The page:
English Public Finance from the Revolution of 1688: With Chapters on the Bank of England

By Harvey E. Fisk | Go to book overview

CHAPTER XVI
Early Forms of the Funded Debt
(1688-1727)

THE early forms of funded debt were annuities and the perpetual loans from the Bank and the East India Company and later from the South Sea Company given in exchange for their charter privileges.


Annuities

The annuity loans were made on the same theory as that upon which annuities are sold today by insurance companies.

The seller of an annuity agrees, in consideration of the receipt of a given sum of money, to make the purchaser annually or otherwise, during his lifetime, or for a specified period, a definite payment. This payment is larger than the interest would be upon the principal sum because upon the death of the purchaser, or upon the expiration of the annuity period the sum which he originally paid, or what may remain of it becomes the absolute property of the seller. That is, in the case of a pure life annuity, the seller and the purchaser speculate upon the probable life of the purchaser, the latter to increase his income, the former with a view to profit. Present- day tables based upon a study by insurance actuaries of the expectancy of life are remarkably accurate in indicating the average expectancy of life at a given age. The whole principle of insurance is based on this theory of averages.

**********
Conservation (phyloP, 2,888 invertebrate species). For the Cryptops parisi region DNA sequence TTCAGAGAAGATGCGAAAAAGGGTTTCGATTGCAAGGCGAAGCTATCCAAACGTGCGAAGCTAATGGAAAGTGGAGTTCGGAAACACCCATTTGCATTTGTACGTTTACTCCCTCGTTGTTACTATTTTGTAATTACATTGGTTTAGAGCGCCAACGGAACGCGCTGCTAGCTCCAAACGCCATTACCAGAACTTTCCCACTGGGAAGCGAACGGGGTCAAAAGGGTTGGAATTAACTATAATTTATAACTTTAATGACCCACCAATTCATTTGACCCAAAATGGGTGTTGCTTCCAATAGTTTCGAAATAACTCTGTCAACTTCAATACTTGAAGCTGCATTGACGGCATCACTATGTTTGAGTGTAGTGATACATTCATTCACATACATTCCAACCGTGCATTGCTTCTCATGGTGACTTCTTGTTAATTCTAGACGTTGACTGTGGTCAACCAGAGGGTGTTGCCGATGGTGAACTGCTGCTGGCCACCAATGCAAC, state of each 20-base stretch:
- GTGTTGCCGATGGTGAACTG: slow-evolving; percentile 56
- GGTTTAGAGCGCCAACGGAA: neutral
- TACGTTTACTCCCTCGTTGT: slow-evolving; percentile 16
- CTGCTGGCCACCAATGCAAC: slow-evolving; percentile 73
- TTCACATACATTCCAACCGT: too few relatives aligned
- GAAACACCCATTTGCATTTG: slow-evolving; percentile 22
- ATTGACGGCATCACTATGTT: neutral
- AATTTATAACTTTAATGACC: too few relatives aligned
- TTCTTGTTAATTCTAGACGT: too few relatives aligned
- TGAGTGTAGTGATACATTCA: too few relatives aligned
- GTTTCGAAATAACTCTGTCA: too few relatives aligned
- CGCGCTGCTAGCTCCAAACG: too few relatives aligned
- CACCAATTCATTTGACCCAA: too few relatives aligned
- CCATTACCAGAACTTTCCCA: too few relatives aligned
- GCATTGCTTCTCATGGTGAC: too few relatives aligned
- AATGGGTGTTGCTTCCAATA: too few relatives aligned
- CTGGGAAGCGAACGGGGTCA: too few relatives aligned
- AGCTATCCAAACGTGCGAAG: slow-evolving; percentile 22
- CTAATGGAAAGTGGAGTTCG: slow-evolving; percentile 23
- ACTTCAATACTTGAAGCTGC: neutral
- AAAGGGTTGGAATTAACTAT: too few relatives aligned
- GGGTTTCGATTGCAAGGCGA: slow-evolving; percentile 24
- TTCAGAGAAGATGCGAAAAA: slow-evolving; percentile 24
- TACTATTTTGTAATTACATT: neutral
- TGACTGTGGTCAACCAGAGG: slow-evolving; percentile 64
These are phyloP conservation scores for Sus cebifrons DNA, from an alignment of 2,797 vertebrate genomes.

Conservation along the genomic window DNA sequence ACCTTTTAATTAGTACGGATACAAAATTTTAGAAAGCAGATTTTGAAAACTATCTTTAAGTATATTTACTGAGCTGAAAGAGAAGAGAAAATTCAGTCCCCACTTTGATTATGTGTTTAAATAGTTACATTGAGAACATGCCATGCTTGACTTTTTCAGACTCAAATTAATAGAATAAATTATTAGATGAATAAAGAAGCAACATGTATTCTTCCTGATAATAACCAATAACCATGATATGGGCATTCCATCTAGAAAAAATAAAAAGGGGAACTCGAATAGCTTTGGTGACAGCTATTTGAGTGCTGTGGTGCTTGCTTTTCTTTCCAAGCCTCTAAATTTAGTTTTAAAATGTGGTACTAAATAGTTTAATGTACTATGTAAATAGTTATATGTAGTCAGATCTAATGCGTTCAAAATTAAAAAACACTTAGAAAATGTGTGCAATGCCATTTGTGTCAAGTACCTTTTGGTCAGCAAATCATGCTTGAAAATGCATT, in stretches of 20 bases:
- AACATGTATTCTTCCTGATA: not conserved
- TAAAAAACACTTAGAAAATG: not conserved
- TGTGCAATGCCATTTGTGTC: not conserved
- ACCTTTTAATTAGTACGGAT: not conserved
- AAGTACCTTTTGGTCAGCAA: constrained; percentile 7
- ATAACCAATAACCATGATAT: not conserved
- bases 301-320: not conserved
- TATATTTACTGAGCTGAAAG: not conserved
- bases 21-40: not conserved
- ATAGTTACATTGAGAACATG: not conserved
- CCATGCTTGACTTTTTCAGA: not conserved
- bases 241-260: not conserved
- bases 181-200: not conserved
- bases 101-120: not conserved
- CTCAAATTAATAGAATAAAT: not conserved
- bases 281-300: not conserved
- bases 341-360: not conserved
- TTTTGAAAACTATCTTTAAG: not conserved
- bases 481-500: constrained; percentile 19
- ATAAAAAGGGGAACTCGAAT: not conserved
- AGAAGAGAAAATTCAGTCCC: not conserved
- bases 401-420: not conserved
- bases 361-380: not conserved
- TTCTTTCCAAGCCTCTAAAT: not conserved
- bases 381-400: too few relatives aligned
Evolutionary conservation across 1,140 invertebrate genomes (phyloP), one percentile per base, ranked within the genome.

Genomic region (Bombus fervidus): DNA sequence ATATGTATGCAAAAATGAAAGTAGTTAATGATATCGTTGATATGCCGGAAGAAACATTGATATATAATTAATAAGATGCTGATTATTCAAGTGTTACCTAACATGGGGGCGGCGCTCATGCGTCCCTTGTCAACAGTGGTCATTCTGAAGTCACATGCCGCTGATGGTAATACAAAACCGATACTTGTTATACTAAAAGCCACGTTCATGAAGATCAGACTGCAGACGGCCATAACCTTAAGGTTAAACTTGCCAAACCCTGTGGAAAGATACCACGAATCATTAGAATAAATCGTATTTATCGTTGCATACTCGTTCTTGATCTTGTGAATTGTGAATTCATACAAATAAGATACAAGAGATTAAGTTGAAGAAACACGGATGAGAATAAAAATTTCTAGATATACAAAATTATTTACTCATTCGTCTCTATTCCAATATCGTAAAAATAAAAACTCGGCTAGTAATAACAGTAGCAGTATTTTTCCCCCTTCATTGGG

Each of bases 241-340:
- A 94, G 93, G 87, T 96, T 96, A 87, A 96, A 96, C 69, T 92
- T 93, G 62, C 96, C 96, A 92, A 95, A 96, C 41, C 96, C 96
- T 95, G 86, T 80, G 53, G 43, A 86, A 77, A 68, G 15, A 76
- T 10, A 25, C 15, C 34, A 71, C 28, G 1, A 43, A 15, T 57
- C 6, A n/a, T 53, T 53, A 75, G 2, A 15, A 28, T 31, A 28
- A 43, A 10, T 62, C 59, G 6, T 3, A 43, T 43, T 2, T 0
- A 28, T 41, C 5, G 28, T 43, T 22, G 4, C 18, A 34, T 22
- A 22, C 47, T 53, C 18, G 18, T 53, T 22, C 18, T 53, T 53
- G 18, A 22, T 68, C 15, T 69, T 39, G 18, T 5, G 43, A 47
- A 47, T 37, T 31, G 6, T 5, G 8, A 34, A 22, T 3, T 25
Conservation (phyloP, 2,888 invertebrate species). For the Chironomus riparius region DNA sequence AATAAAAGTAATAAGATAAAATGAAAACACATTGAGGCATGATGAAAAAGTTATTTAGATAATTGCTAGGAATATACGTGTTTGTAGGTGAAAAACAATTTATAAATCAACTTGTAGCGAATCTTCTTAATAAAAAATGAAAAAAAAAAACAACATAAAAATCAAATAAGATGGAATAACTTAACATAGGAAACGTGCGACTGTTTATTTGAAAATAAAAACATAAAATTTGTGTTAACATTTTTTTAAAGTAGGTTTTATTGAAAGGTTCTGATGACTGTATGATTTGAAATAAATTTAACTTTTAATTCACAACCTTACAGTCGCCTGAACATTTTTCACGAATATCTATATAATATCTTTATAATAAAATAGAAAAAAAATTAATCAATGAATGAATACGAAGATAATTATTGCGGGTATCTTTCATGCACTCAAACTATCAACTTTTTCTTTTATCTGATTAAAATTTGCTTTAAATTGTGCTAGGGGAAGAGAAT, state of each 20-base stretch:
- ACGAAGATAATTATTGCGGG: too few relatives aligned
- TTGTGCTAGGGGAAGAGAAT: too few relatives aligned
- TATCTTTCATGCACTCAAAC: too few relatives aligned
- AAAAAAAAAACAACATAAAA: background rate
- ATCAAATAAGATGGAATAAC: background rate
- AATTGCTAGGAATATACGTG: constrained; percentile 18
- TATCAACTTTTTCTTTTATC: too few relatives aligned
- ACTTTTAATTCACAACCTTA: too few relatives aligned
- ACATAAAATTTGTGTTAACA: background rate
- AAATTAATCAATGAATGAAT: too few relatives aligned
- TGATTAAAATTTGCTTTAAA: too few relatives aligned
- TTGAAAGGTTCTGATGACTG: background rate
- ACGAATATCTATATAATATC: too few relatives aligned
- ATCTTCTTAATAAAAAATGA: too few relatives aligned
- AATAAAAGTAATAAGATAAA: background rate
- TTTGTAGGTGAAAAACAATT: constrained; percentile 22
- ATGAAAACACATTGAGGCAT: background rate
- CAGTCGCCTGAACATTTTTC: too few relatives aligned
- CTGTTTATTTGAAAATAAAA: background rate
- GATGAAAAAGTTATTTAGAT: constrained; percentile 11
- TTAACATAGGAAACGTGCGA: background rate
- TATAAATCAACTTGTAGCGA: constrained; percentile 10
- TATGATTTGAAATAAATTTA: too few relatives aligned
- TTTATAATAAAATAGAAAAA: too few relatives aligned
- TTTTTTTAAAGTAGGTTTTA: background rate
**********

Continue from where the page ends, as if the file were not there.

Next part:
The tontine policy was invented by an Italian of the name of Tonti. He devised a plan by which a group of individuals would agree with the seller of an annuity and with each other

-101-

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